Two climate campaigners have spray painted a portrait of King Charles III at an exhibition in Edinburgh as part of action targeted at the fossil fuel industry in Scotland.
At around 3pm on July 26 in the Scottish National Portrait Gallery in Edinburgh, the painting ‘King Charles III, born 1948 (as HRH The Prince Charles, Duke of Rothesay)’ by Victoria Crowe was sprayed with the words “the people are mightier than the lord” by activists.
One of the protesters held a stencil on the glass covering the painting, while the other sprayed it in pink paint with the slogan, which came from the Highland Land League following the Highland Clearances.
One of the protesters who took action on Wednesday said: “Why does the Scottish Government think it’s acceptable to keep allowing new oil and gas projects to go ahead, without even opposing them? If we want a future for our young people, they need to oppose all new oil and gas licences.
“This is the most basic step they can take to secure a chance at a liveable future. Until this happens, we will continue to target the Scottish Government, forcing them to use the powers they do have to stand up for the people.”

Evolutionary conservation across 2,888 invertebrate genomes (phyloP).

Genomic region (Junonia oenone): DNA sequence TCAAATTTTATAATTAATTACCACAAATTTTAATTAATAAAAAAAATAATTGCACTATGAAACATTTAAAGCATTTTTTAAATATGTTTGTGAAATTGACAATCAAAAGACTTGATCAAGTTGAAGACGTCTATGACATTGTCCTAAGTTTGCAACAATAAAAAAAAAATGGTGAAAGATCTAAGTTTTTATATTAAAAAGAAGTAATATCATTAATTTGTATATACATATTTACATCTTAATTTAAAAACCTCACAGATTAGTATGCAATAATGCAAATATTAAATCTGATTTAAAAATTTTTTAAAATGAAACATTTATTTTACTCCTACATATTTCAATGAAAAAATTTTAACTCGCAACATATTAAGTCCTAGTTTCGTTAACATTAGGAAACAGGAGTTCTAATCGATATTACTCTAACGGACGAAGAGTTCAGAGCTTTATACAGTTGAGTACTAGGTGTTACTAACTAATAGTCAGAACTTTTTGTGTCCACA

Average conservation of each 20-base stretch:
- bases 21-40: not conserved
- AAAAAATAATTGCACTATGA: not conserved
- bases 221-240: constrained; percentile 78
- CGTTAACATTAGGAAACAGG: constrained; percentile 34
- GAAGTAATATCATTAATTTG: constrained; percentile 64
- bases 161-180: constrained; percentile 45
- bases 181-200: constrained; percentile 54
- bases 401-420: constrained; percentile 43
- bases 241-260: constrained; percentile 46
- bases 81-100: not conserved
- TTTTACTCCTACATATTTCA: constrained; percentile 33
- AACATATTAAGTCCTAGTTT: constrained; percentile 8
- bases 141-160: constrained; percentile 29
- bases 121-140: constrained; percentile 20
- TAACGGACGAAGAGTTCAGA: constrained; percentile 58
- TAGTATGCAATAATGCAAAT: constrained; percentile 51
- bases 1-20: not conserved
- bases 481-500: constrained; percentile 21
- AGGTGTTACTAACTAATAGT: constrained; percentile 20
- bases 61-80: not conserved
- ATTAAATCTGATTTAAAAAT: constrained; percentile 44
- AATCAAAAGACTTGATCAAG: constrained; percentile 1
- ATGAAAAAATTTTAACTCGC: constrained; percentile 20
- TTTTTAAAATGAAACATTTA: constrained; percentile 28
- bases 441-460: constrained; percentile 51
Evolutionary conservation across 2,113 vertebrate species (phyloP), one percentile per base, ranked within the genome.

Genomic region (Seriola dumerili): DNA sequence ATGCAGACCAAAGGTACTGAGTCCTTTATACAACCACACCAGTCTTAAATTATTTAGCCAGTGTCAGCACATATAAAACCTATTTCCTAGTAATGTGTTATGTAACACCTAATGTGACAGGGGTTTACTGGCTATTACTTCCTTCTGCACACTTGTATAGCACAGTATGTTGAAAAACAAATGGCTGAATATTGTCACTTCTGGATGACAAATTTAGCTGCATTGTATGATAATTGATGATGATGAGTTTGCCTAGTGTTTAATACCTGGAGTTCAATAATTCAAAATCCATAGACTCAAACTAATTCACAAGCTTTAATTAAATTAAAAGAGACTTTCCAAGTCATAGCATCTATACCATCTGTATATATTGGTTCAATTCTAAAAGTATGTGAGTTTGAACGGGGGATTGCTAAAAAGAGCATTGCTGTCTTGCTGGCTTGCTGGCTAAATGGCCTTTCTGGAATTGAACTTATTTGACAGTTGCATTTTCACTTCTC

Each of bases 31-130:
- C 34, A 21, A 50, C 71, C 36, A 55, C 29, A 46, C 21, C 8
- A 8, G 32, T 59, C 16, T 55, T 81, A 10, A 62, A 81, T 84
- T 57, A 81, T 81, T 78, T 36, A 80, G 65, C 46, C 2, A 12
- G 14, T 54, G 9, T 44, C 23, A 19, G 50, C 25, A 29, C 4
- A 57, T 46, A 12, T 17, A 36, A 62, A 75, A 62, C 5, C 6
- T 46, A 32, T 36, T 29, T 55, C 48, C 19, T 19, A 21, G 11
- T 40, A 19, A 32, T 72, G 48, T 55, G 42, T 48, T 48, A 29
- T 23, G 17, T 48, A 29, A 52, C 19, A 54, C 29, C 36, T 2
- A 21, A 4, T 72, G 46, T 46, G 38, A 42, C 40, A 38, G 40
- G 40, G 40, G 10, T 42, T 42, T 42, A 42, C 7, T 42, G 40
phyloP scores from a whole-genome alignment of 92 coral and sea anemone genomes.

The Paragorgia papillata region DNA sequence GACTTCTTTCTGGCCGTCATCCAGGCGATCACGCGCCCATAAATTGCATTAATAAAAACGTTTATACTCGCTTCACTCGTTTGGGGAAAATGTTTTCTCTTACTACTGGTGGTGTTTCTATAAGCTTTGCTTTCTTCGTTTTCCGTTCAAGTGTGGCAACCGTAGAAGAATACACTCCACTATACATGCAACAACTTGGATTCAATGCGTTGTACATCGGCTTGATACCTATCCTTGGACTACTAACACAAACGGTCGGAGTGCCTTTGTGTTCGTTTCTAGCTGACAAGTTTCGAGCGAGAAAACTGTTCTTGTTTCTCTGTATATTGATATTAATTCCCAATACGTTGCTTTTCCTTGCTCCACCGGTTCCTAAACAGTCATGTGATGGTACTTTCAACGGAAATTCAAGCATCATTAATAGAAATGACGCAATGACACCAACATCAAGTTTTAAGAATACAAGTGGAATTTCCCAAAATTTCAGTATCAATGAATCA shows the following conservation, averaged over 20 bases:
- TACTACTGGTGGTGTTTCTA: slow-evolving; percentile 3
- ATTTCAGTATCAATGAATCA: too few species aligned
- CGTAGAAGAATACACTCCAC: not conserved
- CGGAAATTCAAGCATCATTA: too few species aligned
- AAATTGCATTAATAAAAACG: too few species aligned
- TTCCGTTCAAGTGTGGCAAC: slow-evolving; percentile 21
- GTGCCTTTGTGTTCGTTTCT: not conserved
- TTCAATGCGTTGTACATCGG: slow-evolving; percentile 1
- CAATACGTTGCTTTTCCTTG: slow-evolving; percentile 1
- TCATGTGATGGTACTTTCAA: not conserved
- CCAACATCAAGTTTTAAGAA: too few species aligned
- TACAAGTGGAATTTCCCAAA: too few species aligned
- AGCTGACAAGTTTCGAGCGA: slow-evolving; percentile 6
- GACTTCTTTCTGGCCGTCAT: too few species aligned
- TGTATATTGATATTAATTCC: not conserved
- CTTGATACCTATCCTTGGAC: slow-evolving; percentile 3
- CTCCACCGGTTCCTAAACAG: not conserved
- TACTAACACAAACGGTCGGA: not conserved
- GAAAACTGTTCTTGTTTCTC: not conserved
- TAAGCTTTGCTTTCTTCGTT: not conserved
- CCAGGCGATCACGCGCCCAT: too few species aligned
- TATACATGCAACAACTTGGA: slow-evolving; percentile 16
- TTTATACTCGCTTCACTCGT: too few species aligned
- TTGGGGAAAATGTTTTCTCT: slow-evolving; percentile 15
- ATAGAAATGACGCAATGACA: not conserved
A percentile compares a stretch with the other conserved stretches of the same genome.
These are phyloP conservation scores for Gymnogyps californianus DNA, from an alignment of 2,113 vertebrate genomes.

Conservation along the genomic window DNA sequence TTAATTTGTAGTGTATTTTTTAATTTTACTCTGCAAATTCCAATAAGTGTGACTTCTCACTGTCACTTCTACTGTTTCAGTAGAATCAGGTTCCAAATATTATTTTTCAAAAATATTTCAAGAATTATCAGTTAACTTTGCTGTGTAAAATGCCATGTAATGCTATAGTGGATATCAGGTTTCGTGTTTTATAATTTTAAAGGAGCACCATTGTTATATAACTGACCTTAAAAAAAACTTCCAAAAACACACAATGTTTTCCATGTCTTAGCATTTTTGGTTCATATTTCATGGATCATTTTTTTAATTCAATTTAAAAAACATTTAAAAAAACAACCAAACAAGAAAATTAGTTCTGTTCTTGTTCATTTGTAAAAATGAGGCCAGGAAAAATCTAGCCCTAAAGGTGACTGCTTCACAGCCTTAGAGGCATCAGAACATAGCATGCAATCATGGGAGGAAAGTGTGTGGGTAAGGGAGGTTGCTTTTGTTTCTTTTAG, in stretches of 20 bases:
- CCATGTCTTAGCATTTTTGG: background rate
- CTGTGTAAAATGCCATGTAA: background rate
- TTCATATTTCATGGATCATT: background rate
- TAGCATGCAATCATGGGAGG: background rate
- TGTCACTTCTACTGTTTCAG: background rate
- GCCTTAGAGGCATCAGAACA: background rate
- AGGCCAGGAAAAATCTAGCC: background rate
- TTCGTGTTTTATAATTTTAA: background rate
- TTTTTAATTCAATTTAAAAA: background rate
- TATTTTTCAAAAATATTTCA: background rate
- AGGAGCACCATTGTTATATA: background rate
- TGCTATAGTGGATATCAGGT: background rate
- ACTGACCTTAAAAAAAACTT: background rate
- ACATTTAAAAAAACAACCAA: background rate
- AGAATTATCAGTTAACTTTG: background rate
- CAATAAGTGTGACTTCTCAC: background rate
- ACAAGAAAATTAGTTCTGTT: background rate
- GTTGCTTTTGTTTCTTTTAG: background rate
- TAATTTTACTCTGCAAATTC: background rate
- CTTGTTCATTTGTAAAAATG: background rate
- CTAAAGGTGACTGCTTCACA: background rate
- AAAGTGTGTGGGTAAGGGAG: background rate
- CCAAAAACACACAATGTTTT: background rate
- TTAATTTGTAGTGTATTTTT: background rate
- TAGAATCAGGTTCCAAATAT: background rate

The other added: “In Portugal, it’s 40C in the shade, right now. We’re going through unbearable heat, and it’s only going to get worse.
“Scotland is the biggest oil producer in Europe (and second-biggest gas producer), and these emissions affect everyone. We all have a responsibility to stop them, and ensure a fair transition for oil and gas workers.”
During the action, the pair donned ‘This is Rigged’ t-shirts, a group which earlier this month scaled the Kelpies and blocked entrances to the INEOS plant in Grangemouth and the Nustar Terminal in Clydebank.
The group are demanding that the Scottish Government vocally oppose all new oil and gas licences, and create a fair and fully funded transition for oil workers.
A spokesperson for National Galleries of Scotland said: “This afternoon there was a protest at National Galleries of Scotland: Portrait.
“We have closed the Modern Portrait room. The rest of the gallery is open as normal for visitors. At the moment we are assessing the impact but there appears to be no sign of damage to any actual artwork.”
A Police Scotland spokesperson said: “We were made aware of protestors at the National Galleries of Scotland: Portrait shortly after 3.05pm on Wednesday, July 26.
“Two people, aged 28 and 21, have been arrested in connection with the incident and enquiries are ongoing.”